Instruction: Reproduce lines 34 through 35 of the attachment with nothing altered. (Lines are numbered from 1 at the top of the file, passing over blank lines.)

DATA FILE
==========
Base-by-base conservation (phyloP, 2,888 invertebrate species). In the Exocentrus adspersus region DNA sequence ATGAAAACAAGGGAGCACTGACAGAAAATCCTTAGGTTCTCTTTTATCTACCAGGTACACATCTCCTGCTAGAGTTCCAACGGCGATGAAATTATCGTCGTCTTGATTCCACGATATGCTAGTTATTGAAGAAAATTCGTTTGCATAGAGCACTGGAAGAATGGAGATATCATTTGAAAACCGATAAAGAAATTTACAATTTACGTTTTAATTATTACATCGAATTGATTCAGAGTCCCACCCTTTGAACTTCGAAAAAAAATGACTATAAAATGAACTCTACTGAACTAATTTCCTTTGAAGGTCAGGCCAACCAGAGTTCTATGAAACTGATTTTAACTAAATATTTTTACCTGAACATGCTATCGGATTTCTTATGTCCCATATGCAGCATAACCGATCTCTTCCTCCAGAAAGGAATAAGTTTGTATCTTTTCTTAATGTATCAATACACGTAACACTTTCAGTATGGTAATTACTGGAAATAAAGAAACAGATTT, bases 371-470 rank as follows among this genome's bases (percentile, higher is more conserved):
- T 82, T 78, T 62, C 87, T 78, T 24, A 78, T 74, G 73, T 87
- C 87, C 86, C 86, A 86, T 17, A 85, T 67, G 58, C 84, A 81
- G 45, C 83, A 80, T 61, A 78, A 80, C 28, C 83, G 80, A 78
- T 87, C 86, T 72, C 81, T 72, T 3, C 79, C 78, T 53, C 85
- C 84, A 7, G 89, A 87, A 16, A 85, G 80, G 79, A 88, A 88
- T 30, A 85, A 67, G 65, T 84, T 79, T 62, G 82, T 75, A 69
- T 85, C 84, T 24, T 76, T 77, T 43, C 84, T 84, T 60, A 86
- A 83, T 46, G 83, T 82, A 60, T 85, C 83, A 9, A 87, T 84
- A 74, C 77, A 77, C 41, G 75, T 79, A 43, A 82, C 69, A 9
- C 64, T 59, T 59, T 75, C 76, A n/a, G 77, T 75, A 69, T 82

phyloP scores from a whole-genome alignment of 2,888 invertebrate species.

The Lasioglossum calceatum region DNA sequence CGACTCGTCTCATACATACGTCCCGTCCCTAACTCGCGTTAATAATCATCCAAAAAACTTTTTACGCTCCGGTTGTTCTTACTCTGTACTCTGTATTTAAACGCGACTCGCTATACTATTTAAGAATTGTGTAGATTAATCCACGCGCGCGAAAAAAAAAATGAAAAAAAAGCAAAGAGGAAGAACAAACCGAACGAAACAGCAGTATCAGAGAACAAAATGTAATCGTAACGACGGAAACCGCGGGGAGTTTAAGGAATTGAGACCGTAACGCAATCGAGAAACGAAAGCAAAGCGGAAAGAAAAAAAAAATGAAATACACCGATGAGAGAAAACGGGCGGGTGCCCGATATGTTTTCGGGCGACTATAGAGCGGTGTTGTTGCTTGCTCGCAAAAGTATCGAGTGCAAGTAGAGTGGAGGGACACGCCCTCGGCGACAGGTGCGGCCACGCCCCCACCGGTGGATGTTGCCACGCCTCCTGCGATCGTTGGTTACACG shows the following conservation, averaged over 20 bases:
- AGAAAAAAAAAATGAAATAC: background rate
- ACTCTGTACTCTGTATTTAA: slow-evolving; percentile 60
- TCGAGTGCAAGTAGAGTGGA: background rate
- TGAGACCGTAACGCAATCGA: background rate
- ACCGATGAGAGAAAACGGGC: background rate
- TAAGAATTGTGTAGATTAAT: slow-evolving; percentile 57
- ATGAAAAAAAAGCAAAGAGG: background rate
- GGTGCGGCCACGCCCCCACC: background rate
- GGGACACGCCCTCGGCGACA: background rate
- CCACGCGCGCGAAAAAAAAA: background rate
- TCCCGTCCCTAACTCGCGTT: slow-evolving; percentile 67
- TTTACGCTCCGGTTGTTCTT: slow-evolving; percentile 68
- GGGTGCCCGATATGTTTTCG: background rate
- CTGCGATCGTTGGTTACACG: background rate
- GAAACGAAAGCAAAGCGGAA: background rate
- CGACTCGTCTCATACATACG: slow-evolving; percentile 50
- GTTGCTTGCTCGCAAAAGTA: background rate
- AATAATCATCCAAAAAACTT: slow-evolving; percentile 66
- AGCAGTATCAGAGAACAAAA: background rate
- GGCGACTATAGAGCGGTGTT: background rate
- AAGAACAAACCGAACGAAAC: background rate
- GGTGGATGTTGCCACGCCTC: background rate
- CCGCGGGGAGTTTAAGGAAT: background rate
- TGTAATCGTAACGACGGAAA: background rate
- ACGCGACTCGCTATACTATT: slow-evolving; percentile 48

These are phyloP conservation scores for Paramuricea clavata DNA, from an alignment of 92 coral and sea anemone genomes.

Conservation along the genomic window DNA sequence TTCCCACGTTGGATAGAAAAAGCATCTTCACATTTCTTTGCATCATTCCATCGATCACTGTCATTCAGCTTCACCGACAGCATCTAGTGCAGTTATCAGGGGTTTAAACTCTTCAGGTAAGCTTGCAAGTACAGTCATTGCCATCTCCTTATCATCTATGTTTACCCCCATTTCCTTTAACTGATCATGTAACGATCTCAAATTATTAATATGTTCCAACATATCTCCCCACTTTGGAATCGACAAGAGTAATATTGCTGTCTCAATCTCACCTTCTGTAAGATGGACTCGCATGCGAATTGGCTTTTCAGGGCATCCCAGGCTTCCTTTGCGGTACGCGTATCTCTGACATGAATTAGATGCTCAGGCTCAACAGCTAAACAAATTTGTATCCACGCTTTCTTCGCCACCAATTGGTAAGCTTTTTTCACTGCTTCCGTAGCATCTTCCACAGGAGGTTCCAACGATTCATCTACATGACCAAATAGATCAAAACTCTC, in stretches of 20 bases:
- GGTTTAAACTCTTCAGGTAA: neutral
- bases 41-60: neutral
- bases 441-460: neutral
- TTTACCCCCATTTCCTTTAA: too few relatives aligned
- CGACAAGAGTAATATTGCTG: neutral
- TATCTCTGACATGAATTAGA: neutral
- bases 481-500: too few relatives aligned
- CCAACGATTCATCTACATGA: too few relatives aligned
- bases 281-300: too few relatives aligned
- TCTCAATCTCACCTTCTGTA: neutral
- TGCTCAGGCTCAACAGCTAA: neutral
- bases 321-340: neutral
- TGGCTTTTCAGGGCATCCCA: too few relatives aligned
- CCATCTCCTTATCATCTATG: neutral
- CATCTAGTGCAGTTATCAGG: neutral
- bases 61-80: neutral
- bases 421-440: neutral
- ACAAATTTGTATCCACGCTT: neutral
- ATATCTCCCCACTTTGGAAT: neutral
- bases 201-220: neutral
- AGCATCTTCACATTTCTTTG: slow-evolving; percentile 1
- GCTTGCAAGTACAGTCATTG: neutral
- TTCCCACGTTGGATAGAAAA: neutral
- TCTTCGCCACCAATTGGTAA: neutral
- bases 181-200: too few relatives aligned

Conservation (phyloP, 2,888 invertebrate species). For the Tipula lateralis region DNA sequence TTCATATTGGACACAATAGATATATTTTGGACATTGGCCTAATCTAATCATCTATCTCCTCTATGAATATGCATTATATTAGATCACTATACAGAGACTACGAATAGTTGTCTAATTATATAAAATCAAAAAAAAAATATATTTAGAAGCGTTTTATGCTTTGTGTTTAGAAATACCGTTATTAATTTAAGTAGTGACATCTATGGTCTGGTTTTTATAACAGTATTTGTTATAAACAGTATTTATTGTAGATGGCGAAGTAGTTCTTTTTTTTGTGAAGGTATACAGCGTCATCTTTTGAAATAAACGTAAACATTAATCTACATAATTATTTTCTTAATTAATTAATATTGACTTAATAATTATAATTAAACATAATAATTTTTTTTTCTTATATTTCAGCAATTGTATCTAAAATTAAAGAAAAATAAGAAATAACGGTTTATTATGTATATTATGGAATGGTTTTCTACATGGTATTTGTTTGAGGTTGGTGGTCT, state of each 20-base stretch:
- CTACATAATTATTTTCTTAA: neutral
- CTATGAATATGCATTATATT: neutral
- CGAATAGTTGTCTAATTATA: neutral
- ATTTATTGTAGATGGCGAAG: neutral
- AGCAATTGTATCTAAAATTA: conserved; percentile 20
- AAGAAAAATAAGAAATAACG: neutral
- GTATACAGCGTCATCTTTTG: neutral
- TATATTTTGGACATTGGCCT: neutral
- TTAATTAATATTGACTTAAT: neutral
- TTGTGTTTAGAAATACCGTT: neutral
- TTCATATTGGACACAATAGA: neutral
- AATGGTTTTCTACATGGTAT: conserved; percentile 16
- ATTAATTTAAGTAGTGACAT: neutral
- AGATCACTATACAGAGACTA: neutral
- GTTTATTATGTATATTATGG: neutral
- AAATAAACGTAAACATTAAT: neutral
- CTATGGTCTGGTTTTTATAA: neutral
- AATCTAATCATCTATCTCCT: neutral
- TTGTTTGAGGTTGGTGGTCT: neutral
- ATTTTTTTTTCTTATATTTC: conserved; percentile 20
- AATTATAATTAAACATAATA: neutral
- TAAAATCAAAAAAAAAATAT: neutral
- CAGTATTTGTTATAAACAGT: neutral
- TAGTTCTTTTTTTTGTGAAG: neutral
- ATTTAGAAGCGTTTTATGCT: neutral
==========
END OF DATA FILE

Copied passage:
- AAGAACAAACCGAACGAAAC: background rate
- GGTGGATGTTGCCACGCCTC: background rate